Tag Archives: 10K

Becoming a Runner…

I never thought I was the “runner” type, but maybe I’ve been wrong. I started running with the Girls on the Run program last season and have set a goal of doing 10 miles per week since then. I usually stop at 3.1 miles and have to walk half of it. Sometimes I’ll just walk 5 miles. Or I’ll get on the elliptical and go for forever.

Tonight was a new record for me (at least as far as I can remember). I got off work a little early, ran some errands, then headed straight to the gym. I did a few good stretches, stuck in my earbuds and hit play on the “Running Playlist” I created this week. It gives me about 30 minutes of really good tempo music, then a few slower songs, then it picks up again. I don’t know if it was the newer treadmill or the fact that I was listening to music instead of just watching TV, but I felt like I could run forever.

I started by walking for a half mile, then I ran. And I ran, and I ran, and I ran. I don’t know where the time went, but before I knew it, I had run a full 5K! I took about a mile and half break and walked, still keeping a good pace, then I ran for another mile and a quarter, and walked the last quarter mile. All in all, I ran 6.2 miles in about an hour and 10 minutes (not sure of the exact time because the treadmill kinda messed up in the middle). After I finished the first 5K, I just felt like I could keep going! Maybe I’m becoming a runner after all!

My “Running Playlist” currently includes the following:

  • “Explosive” – Bond (orchestration only)
  • “Welcome to resistance/The tension is here/Between who you are and who you could be/Between how it is and how it should be. / … I dare you to move/I dare you to lift yourself up off the floor…Like today never happened/… Maybe redemption has stories to tell/Maybe forgiveness is right where you fell/Where can you run to escape from yourself?/Where you gonna go?/Where you gonna go?/Salvation is here.” – from “Dare You to Move” – Switchfoot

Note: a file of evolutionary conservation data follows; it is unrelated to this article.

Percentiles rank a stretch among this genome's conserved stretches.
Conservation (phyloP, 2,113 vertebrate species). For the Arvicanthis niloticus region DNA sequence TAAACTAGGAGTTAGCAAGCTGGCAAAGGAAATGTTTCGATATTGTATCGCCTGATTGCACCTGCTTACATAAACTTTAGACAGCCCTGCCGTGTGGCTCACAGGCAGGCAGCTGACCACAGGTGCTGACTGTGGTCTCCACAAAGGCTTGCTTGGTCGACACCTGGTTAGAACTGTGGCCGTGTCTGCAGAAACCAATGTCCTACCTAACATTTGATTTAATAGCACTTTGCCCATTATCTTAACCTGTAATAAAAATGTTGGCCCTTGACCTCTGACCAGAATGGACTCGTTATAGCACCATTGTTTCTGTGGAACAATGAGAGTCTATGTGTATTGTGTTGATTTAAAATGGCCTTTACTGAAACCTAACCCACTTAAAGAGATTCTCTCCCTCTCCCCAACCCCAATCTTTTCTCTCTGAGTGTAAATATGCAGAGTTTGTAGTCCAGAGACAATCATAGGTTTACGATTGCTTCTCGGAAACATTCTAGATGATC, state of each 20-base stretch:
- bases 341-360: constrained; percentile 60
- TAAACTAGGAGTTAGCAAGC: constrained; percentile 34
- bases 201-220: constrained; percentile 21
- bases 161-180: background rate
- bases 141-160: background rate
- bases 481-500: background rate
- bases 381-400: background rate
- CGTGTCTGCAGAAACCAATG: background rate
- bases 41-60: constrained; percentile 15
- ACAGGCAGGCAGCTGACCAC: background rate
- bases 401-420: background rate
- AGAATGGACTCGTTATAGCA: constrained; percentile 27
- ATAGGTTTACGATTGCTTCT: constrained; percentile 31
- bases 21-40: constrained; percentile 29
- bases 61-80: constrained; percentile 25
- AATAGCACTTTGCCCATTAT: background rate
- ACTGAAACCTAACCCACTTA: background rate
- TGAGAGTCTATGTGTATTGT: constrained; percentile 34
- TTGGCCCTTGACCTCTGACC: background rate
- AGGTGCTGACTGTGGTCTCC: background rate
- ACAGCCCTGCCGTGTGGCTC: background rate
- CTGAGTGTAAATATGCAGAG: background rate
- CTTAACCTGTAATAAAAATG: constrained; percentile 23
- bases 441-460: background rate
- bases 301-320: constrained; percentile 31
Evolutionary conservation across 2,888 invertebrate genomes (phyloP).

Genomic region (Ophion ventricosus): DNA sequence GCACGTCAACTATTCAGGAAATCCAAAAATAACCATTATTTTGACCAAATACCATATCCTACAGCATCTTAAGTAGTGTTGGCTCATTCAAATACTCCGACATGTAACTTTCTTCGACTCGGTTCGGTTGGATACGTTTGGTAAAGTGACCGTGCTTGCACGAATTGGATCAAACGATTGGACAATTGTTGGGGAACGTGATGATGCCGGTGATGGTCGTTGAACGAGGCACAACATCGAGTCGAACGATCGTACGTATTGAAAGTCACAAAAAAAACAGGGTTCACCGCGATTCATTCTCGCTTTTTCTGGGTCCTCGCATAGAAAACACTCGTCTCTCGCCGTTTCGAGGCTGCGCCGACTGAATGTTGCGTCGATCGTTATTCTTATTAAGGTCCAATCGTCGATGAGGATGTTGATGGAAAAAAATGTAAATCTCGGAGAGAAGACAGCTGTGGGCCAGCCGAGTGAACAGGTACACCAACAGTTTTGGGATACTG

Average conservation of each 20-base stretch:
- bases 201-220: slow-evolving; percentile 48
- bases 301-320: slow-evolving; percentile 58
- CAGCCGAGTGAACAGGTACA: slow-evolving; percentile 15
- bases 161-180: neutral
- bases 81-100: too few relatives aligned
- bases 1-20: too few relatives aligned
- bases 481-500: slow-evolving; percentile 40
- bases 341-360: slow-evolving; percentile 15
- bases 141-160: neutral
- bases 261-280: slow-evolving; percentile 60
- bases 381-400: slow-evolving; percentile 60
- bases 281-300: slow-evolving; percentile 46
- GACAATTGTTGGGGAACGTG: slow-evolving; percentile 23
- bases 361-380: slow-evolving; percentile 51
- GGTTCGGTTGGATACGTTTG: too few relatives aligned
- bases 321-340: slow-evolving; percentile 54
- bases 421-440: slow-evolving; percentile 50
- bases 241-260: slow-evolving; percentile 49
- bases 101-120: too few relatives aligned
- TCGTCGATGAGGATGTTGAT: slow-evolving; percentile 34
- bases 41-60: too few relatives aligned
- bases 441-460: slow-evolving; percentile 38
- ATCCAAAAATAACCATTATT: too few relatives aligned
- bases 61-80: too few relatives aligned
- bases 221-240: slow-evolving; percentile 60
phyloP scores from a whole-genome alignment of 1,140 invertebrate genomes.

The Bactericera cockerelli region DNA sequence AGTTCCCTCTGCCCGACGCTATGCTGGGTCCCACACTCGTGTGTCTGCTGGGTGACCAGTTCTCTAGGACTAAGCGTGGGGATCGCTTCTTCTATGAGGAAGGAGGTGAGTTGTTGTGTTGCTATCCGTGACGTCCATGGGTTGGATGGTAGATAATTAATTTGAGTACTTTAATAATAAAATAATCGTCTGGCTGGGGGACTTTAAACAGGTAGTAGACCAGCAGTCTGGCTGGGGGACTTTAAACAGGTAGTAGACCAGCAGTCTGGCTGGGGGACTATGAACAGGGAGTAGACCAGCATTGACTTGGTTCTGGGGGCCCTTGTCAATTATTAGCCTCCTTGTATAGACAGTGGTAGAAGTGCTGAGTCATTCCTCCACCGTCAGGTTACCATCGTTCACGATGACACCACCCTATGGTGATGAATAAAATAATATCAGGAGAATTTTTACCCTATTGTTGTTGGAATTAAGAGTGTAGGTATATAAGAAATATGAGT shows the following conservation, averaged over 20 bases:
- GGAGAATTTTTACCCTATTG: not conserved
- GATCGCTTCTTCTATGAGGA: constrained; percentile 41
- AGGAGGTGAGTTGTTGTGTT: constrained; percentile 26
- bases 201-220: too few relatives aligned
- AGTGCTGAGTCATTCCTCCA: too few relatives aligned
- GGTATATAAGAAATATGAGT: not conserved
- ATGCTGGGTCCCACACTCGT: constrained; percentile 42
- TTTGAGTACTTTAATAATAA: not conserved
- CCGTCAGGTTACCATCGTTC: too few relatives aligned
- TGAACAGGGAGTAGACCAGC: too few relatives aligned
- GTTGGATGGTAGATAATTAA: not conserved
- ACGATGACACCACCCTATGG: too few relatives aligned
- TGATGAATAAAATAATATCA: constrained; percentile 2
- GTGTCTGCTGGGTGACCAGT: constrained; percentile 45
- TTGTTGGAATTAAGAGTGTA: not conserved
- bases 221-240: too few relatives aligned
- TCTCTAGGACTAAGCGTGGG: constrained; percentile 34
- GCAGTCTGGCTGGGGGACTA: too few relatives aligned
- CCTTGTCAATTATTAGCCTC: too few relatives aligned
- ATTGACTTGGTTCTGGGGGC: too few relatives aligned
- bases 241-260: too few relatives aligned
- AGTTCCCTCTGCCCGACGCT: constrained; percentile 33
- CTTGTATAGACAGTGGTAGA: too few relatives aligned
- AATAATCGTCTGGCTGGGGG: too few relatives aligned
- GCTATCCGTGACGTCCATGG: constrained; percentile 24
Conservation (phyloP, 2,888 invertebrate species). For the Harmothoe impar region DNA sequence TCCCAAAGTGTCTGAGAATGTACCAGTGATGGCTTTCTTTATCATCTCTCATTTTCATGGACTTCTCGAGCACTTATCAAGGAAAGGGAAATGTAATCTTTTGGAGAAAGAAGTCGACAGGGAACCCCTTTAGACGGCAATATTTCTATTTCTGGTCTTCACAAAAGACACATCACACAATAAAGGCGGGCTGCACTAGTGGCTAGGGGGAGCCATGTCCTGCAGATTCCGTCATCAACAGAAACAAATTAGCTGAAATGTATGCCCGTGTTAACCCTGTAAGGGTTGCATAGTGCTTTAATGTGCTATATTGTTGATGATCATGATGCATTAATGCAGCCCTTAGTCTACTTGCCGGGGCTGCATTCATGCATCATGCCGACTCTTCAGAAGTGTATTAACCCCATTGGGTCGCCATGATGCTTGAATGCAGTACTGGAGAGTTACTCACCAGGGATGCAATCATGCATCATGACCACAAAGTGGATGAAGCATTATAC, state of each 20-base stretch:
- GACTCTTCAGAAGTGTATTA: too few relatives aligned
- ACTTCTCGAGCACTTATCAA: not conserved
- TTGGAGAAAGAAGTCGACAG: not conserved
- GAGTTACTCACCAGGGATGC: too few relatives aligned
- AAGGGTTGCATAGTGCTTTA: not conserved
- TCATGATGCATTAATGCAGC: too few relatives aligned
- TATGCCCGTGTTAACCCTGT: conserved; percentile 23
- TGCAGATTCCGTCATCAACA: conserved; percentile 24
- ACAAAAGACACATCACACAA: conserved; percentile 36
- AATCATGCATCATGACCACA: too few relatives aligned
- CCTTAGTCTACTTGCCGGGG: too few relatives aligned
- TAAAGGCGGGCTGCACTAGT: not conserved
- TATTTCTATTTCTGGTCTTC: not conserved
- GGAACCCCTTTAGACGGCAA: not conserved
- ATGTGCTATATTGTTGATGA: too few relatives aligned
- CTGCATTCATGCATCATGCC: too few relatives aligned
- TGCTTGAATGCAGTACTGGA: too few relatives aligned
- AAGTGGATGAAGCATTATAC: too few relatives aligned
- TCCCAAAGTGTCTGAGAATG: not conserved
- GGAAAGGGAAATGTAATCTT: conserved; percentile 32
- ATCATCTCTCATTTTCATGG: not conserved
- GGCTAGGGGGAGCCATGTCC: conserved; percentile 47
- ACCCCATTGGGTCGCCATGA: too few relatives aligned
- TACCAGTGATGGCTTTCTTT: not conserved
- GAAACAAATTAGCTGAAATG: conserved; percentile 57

• “Even the best fall down sometimes/Even the wrong words seem to rhyme…” from “Collide” – Howie Day
  • “Cursed missed opportunities/Am I a part of the cure?/Or am I part of the disease?” – from “Clocks” – Coldplay
  • “City of Blinding Lights” – U2
  • “Bigger than My Body” – John Mayer
  • “Defying Gravity” – Kristin Chenoweth and Idina Menzel
  • Random songs from An Ancient Muse by Loreena McKennitt (includes The Gates of Istanbul and The English
  • Random songs from Bullfrogs and Butterflies (Christian songs for kids – great for a light reprieve; I’d love to create a kids routine set to these CDs; I grew up on them and look forward to sharing them with my kids some day.)
    • “I’m not a stone, I’m not a stick, I’m not a bone, I’m not a brick, I’m not that old, And not that tough, but I’m a diamond in the rough. I may be slow, I may be small, but I can grow up big and tall, I may be young and all that stuff, but I’m a diamond in the rough” – from “A Diamond in the Rough”
    • “He gave me legs so I can run, so I know God likes fun” – from “God Likes Fun”
    • “You’re a great big God, a very busy God, but you take time for me” – from “A Great Big God”
  • “Before There Was Time” – Caedmon’s Call
  • “Falling in Love at a Coffee Shop” – Landon Pigg
  • “Firecracker” – Josh Turner
  • “Glory Be to God” – Sovereign Grace Music

Running: From Beginner to Marathoner

There’s a new brand name that’s part of the Old Navy – Gap line: Athleta! It’s for female athletes and it’s awesome stuff. Pick your clothing based on your sport. Along with the line of clothing, there’s a blog with some great athletic tips here: http://www.athleta.net/chi/. It has great articles, like the following: